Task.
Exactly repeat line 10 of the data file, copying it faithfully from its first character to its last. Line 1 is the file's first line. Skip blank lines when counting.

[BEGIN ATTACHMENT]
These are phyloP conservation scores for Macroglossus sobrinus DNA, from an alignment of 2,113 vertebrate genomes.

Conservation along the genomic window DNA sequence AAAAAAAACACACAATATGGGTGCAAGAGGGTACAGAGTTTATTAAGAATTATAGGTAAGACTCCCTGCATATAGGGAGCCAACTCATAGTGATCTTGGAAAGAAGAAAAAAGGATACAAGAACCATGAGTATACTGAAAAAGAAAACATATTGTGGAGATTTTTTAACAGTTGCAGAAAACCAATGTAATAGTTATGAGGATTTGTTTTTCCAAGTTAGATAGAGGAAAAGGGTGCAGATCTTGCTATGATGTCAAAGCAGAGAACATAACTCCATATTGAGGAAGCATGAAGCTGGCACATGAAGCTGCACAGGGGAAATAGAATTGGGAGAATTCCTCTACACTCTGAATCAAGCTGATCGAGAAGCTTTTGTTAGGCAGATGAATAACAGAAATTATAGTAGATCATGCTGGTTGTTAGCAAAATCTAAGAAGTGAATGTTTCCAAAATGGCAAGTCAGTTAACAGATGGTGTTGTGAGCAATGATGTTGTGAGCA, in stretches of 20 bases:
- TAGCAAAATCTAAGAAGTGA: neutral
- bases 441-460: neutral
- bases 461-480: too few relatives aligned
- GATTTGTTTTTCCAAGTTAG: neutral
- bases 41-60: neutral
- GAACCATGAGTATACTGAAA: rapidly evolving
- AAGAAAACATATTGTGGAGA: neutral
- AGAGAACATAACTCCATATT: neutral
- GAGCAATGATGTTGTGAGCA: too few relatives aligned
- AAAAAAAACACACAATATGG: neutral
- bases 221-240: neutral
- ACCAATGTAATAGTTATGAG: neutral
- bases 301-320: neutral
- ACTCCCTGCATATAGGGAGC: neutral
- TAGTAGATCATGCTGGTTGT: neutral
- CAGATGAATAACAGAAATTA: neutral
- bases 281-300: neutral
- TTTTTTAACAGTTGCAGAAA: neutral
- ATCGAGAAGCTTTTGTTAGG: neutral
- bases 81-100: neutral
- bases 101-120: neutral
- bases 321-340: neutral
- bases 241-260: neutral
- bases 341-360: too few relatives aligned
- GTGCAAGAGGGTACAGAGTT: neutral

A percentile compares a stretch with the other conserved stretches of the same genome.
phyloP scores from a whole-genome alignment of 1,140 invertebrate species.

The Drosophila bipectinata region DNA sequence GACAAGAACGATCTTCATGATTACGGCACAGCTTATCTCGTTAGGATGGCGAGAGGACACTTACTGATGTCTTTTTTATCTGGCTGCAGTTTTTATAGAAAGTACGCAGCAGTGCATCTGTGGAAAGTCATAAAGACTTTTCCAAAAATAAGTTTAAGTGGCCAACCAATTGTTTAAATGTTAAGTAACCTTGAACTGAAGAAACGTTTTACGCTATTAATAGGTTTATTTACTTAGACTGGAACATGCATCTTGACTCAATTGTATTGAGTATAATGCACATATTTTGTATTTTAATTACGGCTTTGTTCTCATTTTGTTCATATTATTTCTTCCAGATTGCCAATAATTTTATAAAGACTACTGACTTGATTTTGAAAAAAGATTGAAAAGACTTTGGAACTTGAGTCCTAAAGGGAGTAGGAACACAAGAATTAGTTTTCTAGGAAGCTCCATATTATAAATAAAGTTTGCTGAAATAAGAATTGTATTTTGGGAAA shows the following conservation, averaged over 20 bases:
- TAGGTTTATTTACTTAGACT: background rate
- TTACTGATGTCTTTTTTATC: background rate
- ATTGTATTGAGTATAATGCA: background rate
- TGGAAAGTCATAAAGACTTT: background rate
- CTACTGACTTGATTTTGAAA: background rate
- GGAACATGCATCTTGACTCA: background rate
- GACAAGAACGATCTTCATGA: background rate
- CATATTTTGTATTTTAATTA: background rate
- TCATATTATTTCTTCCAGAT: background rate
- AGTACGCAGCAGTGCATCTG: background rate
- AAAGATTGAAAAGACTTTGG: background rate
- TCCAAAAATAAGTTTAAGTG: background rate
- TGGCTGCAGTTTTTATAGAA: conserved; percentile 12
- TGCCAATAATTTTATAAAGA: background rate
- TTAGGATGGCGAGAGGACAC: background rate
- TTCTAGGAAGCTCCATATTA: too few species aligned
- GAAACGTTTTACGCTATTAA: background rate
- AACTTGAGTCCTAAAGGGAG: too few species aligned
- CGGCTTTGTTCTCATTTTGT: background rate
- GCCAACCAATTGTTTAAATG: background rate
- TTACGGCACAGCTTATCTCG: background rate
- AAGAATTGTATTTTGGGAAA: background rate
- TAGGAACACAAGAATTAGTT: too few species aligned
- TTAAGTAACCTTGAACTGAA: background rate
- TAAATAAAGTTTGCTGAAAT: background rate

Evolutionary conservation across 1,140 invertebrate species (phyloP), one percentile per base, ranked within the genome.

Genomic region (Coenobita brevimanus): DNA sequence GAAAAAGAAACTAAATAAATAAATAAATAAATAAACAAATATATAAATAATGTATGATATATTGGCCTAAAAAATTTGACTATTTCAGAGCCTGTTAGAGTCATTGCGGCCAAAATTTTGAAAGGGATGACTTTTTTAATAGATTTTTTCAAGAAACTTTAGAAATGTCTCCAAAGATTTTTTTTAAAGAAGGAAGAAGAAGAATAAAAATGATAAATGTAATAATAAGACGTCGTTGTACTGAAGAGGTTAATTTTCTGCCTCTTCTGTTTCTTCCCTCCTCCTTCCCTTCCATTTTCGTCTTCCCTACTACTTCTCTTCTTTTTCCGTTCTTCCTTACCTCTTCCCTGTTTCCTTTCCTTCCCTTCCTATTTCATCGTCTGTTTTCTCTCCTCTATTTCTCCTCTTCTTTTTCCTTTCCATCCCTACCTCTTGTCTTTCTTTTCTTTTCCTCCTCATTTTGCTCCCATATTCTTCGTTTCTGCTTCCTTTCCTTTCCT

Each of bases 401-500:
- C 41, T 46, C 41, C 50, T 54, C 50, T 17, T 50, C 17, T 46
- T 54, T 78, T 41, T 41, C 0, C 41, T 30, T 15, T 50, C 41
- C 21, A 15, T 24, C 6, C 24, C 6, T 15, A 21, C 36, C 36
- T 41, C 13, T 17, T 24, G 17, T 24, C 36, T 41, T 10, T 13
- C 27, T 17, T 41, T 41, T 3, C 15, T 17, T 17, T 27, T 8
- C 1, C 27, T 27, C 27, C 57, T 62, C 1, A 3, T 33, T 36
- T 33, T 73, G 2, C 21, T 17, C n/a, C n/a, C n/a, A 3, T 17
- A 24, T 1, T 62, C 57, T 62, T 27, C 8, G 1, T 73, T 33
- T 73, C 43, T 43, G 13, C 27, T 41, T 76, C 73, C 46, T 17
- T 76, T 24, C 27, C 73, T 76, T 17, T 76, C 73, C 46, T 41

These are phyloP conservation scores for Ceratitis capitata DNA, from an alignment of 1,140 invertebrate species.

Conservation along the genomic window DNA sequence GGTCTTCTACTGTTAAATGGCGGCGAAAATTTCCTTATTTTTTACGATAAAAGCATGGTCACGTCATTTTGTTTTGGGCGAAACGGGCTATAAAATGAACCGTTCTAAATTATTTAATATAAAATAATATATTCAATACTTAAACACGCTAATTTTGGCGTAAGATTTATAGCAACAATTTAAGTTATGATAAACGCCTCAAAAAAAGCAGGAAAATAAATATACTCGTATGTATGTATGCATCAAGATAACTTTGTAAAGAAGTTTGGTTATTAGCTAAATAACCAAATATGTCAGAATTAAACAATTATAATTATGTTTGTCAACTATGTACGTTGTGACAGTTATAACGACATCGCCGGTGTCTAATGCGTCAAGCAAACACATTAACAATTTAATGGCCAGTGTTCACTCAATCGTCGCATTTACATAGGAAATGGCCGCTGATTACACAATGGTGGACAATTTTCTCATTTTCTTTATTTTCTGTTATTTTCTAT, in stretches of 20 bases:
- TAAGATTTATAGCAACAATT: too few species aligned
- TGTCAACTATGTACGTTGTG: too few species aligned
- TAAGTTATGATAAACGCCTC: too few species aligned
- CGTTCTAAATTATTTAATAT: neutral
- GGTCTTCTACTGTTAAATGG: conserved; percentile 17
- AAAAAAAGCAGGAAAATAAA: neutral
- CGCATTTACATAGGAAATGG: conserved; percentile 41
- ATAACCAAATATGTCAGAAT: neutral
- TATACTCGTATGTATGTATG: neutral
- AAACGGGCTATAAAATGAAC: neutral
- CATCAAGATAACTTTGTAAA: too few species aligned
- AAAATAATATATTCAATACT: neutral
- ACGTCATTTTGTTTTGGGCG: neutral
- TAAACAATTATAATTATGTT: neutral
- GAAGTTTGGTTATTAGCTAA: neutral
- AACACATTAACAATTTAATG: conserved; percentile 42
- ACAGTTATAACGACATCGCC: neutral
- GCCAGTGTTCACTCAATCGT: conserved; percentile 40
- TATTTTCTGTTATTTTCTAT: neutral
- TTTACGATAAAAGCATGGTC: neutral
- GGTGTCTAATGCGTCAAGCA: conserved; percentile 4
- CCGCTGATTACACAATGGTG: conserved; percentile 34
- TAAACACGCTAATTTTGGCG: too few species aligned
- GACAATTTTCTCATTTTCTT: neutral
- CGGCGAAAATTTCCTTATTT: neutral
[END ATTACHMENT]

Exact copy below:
- AGAGAACATAACTCCATATT: neutral